The WWE Brings Tables, Ladders, Chairs and More to Houston
There's nothing quite like professional wrestling in the world of entertainment. In it you see the thrill of sports, the larger than life personalities of comic books, and the storytelling of soap operas, and while it shares things with each of those forms of entertainment, it remains its own beast.
Photo by Cory Garcia.
Sunday night the WWE was back in Houston, and for the first time in three years they were broadcasting a pay-per-view from the Toyota Center. The TLC: Tables, Ladders, and Chairs PPV provides an interesting snapshot of the WWE as it's the last major show of 2013 and the final PPV before the company gears up for The Road to Wrestlemania, the series of shows that will end with their biggest show of the year: Wrestlemania 30, taking place in New Orleans next April. Scheduled to feature the biggest match in WWE history, Hair Balls was at the Toyota Center last night. Here are five things we took away from the show.
5. The WWE Experience is both bigger and smaller in real life.
When you first walk into an arena set up for wrestling, it's easy to be underwhelmed. Before the cameras come on, the pyro goes off and the wrestlers head down to the ring, it's easy to look at the scene and think, "It looks so much bigger on TV."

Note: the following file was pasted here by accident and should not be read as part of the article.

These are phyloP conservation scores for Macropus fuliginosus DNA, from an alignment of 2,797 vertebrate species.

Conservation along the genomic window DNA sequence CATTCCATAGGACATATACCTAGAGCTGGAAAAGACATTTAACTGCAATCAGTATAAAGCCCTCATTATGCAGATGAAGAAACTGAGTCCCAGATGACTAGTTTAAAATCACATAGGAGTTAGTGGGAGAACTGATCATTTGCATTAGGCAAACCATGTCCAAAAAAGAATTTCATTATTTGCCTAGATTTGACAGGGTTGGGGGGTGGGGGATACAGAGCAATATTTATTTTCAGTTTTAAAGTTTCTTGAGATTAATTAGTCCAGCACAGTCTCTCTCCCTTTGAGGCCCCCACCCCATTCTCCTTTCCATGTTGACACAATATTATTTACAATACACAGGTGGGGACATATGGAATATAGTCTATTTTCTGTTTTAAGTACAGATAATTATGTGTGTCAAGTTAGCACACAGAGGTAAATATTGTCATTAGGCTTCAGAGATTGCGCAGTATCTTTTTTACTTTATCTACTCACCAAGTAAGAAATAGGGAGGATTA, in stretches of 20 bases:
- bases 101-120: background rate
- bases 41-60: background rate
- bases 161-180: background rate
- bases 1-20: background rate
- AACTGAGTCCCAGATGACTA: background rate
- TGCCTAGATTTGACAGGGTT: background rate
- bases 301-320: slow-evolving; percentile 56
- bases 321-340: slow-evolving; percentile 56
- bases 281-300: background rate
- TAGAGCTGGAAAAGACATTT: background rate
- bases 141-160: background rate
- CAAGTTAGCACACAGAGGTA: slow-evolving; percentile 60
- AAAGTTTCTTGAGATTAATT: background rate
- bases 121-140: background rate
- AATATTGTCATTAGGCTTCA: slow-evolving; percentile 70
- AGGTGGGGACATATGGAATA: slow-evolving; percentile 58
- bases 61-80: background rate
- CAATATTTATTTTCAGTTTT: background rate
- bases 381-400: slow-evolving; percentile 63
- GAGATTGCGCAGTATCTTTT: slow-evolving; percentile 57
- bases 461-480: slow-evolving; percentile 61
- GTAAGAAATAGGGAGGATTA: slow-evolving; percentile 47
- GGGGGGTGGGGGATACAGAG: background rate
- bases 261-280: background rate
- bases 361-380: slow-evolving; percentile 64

But then those things do happen, and more. It takes a lot of people to bring a WWE event to life, and while it makes sense to focus primarily on what goes on in the ring, it's just as impressive to see the number of folks it takes behind the cameras to keep things running. At home you may appreciate the size of the action, but in person you appreciate the size of the endeavor.
4. Wrestling has its own set of logic you just have to accept.
Consider the ladder match: The goal is to climb a ladder and retrieve whatever is hanging above the ring. Simple goal, simple solution. You would think that professional athletes would have no problem simply climbing a ladder, but this is professional wrestling and things are never that simple.
And that's okay. Yes, it's a bit absurd that grown men in the prime of their careers suddenly have the cardio and the strength of 90-year-olds the second a ladder comes out. Yeah, it doesn't make sense logically that when they're in a position to grab the belts they sometimes jump off the ladder to attack their opponent instead. Sometimes the story being told is more important than real-world logic. Or maybe being bad at climbing ladders is a professional requirement.
3. Wrestling audiences are great at spontaneous creativity.
After the above moment, the crowd began a very loud "that was creepy" chant, which is to my knowledge the first time a crowd has ever chanted that. It totally was, for the record.